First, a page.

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Matheus Costa
Matheus Costa

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Using Cache with JavaScript examples

What is cache and why do we need it?

In an application, caching is strategically storing data in memory somewhere to reduce latency or to avoid spending unnecessary resources. It can be in a server closer to the user or actually in the user computer to access specific data faster.

Trade-offs using Cache

As in cache you store items in memory for its fast access, it does not (naturally) have data persistency. In other words, if you reset the server you lose the data. Redis fix this issue by using memory dump to create a persistency snapshot.

By storing the data in memory, it is also more expensive due to the lower storage capacity than a HDD for example, so have a good strategy on what to store and for how long.

Cache Structure

Implementation wise, you only need to know that cache is used as a dictionary data structure, storing items with key/value pairs. For example, you can store data for certain http request by using its parameters as key.

Cache Example Use Case

Image a weather application using a 3rd party API for the weather data and this API charges you per request. Makes sense to return updated data for your user but is it critical enough to be accurate by each second? By having a cache with TTL of 60 seconds, no matter how many users are using your application in certain area, you would only make one request to the 3rd party API per minute while keeping your users updated with the cache data. This could reduce A LOT of requests to this API and save you money, while returning the data to the user way faster.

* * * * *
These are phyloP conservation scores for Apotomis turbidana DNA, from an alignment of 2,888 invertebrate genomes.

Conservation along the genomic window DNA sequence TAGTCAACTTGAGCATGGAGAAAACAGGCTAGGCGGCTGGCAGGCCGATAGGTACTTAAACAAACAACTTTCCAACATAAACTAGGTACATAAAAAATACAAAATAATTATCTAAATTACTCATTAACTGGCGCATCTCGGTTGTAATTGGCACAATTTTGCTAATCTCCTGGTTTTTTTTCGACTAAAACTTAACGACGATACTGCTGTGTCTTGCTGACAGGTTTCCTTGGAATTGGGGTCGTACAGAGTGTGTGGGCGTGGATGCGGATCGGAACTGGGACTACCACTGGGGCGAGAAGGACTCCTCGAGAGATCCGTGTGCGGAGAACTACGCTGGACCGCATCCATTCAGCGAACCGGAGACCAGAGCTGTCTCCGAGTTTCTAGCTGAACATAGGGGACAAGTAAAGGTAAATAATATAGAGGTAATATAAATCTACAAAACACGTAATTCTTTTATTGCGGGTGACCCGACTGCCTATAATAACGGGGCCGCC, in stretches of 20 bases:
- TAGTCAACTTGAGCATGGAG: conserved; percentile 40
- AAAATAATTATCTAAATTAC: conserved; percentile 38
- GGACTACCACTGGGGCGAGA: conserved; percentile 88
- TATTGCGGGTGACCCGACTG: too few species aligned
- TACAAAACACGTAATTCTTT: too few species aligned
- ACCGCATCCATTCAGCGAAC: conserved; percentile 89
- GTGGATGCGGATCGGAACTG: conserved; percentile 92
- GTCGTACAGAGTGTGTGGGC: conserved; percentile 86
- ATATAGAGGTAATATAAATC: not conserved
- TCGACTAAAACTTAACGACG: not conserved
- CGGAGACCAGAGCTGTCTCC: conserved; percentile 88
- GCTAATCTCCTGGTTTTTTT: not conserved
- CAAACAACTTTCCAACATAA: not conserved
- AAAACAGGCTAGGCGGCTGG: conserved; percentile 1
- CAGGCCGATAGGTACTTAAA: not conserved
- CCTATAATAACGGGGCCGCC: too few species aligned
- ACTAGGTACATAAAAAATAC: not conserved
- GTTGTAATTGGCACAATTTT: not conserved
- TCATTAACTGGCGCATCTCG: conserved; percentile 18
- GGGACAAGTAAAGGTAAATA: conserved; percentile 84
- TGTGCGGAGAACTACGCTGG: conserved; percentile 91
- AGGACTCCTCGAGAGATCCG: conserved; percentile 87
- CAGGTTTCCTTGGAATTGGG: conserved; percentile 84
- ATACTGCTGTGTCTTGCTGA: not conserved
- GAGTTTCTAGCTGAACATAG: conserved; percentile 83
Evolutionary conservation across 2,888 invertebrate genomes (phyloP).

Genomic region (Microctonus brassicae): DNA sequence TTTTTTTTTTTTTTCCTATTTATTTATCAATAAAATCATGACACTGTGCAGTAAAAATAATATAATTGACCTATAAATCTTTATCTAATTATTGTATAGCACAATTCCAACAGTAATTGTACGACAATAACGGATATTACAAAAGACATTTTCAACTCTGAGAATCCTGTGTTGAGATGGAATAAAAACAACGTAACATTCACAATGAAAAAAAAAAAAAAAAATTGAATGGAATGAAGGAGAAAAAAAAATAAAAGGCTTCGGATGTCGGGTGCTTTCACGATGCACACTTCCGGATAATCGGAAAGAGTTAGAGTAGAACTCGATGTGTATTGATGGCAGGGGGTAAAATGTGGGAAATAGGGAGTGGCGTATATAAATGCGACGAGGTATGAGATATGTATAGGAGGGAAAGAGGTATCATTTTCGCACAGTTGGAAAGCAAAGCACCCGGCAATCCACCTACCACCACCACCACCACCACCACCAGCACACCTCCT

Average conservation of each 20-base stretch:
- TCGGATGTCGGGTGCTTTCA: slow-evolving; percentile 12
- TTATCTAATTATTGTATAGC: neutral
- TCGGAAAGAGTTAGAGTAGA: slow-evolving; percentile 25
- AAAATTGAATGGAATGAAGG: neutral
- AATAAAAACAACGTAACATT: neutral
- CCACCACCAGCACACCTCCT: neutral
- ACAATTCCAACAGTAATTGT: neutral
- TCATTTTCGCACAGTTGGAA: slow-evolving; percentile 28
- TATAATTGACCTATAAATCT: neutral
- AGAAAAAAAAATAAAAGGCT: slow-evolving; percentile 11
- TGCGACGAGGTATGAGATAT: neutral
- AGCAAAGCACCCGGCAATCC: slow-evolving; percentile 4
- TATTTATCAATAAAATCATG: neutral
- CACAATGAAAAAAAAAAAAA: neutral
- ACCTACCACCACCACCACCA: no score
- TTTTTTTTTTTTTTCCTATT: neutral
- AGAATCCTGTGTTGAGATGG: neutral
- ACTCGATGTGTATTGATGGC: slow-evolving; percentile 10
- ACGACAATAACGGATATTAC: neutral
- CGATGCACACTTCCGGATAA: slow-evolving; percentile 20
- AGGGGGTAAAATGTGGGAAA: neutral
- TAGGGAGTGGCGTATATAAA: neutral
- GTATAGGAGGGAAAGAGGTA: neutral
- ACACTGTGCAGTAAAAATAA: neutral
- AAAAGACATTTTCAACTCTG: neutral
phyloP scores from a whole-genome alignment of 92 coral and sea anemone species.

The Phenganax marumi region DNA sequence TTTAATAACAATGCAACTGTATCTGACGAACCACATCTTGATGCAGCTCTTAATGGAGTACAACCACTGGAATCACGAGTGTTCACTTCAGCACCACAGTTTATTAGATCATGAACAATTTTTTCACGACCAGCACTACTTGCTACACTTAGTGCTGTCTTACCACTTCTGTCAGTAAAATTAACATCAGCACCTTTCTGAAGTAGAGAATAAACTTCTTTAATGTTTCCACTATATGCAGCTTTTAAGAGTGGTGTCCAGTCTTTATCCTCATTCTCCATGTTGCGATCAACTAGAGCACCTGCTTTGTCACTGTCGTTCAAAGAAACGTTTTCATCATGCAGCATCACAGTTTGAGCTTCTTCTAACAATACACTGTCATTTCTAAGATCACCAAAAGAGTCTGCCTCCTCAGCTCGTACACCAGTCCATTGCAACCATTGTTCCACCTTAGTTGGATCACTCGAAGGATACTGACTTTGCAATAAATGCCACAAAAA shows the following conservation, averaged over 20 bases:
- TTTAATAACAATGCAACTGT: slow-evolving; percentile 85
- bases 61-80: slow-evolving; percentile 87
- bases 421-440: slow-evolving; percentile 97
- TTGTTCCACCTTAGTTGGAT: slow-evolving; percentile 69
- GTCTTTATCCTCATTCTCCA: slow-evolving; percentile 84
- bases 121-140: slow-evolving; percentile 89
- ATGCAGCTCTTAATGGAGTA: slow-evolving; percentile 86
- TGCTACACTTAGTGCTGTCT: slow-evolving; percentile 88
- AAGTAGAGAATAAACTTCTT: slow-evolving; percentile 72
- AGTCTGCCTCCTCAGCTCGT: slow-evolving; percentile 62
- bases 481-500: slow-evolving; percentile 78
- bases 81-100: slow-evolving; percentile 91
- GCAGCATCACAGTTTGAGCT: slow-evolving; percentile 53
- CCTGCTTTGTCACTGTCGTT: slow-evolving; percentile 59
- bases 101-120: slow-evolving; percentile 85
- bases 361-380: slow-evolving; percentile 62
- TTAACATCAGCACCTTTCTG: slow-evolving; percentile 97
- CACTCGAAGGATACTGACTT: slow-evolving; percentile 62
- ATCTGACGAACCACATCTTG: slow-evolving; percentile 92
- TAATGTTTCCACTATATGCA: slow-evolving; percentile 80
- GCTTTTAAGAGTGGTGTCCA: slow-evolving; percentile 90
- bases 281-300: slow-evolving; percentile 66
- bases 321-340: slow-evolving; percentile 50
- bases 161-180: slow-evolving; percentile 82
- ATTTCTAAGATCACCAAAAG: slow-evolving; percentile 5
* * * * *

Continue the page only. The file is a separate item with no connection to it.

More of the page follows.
Simple in-memory cache example

For this example in Node.js we'll use the node-cache package to build an in-memory cache.

import axios from "axios";
import NodeCache from "node-cache";

class WeatherRepository {
  // Lets set the default TTL to 60 seconds, so the data will expire from the
  // cache in 60 seconds and we'll have to fetch the updated data from the API.

  weatherCache = new NodeCache({ stdTTL: 60 });

  async getCurrentWeatherInformation(city) {
    // First, lets check if the required data is in cache
    const cachedData = this.weatherCache.get(city);

    // If it is, return it
    if (cachedData) return cachedData;

    const { data: weatherData } = await axios.get(

    // Else, fetch the data from the API then save it on the cache.
    // Here we'll use the city as key.
    this.weatherCache.set(city, weatherData);

    return weatherData;

export { WeatherRepository };
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If you need a remote data structure server with way more features than an in-memory cache, look for Redis.


Cache is a strategy extremely used for reducing latency, storing recent data or data that is likely to be reused. Hope you find this article useful and add cache to your programming arsenal. Let me know if you have any questions or suggestions!

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